COMMUNITY COLLEGES ‑- EMPLOYEES ‑- LABOR ‑- ELECTIONS ‑- WEIGHTED VOTING IN SELECTION OF BARGAINING REPRESENTATIVE
A community college district may not adopt a regulation under which those academic employees working full time would each be allocated one full vote, those employed two-thirds of full time would be allotted two-thirds of a vote, and those employed less than two-thirds of full time would be allocated one‑third of a vote in the election of their recognized bargaining representative under chapter 28B.52 RCW.
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February 21, 1975
Honorable Edward D. Seeberger
State Representative, 14th District
Olympia, Washington 98504 Cite as: AGLO 1975 No. 18
This is written in response to your recent request for an opinion of this office regarding the legal ability of a community college, under the community college academic employees' negotiation act (28B.52 RCW), to adopt rules and regulations providing for weighted voting by its academic employees in any election to determine the recognized academic employee organization for the district. Specifically you have asked whether a community college district may adopt a regulation under which those academic employees working full time would each be allocated one full vote, those employed two-thirds of full time would be allotted two-thirds of a vote, and those employed less than two-thirds of full time would be allocated one‑third of a vote in the election of that recognized employee organization?1/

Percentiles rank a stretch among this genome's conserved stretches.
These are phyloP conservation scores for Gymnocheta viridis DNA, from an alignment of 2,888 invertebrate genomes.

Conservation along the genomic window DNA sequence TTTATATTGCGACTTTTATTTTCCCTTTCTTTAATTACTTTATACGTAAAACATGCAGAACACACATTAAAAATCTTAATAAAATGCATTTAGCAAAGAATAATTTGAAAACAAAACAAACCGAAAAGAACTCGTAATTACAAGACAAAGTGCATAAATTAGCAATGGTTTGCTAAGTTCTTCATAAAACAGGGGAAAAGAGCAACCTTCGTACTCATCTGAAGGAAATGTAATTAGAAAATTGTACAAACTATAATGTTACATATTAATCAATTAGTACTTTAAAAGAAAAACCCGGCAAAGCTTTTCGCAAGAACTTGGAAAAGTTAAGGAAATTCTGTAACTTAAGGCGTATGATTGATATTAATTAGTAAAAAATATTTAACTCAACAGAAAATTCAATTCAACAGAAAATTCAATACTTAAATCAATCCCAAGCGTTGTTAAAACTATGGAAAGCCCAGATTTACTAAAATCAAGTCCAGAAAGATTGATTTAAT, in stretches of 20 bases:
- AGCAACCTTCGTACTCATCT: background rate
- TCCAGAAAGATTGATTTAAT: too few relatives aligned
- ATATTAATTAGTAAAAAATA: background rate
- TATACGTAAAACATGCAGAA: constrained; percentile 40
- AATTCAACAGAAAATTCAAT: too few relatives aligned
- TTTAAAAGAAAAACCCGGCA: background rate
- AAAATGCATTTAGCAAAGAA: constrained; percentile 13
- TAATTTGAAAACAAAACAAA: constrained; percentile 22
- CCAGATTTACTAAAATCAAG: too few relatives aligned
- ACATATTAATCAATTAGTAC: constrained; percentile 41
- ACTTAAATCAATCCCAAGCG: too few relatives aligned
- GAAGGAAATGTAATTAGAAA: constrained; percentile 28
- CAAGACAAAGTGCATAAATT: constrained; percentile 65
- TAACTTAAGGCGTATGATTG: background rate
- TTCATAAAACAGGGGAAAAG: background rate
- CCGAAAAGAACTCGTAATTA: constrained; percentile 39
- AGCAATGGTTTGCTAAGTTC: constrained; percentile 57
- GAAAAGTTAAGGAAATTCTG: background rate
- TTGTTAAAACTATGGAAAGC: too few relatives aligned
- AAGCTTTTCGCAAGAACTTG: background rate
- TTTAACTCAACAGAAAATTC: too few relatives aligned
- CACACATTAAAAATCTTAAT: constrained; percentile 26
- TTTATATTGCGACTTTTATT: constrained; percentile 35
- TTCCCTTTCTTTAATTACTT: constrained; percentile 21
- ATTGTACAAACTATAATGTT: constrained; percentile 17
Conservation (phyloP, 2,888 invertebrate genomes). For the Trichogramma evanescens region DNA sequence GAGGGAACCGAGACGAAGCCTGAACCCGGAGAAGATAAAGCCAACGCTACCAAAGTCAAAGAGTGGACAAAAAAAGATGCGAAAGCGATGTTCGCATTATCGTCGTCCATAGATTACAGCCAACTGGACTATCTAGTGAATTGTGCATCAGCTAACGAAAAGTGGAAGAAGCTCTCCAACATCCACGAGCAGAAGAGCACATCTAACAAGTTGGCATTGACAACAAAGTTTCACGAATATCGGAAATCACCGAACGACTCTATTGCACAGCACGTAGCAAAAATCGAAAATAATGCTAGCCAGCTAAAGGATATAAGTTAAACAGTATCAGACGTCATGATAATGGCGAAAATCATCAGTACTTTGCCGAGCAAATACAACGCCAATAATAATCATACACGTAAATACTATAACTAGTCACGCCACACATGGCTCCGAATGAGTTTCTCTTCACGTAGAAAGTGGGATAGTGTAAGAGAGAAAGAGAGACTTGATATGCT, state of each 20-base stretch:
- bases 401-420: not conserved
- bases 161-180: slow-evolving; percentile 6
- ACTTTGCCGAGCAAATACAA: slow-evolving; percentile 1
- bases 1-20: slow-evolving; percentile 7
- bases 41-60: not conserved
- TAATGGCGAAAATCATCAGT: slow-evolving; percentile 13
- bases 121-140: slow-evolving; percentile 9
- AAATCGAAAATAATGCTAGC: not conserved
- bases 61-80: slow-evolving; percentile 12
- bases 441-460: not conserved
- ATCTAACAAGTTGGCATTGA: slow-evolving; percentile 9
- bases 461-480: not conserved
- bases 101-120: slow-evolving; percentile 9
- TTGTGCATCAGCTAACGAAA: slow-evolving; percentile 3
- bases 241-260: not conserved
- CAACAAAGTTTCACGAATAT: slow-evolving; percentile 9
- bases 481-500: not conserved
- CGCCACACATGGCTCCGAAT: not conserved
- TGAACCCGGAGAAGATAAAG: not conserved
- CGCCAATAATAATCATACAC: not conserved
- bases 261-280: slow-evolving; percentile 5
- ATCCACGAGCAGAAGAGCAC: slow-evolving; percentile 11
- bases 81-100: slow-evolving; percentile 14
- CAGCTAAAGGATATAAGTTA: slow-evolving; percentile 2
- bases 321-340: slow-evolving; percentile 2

We answer this question in the negative for the reasons set forth in our analysis.
Chapter 28B.52 RCW codifies the provisions of chapter 196, Laws of 1971, 1st Ex. Sess., as amended, commonly known as the community college academic employees' negotiations act. Its declared purpose, as set forth in [[Orig. Op. Page 2]] RCW 28B.52.010 is:
". . . to strengthen methods of administering employer-employee relations through the establishment of orderly methods of communication between academic employees and the community college districts by which they are employed."
RCW 28B.52.020 then sets forth the following two pertinent definitions:
"'Employee organization' means any organization which includes as members the academic employees of a community college district and which has as one of its purposes the representation of the employees in their employment relations with the community college district.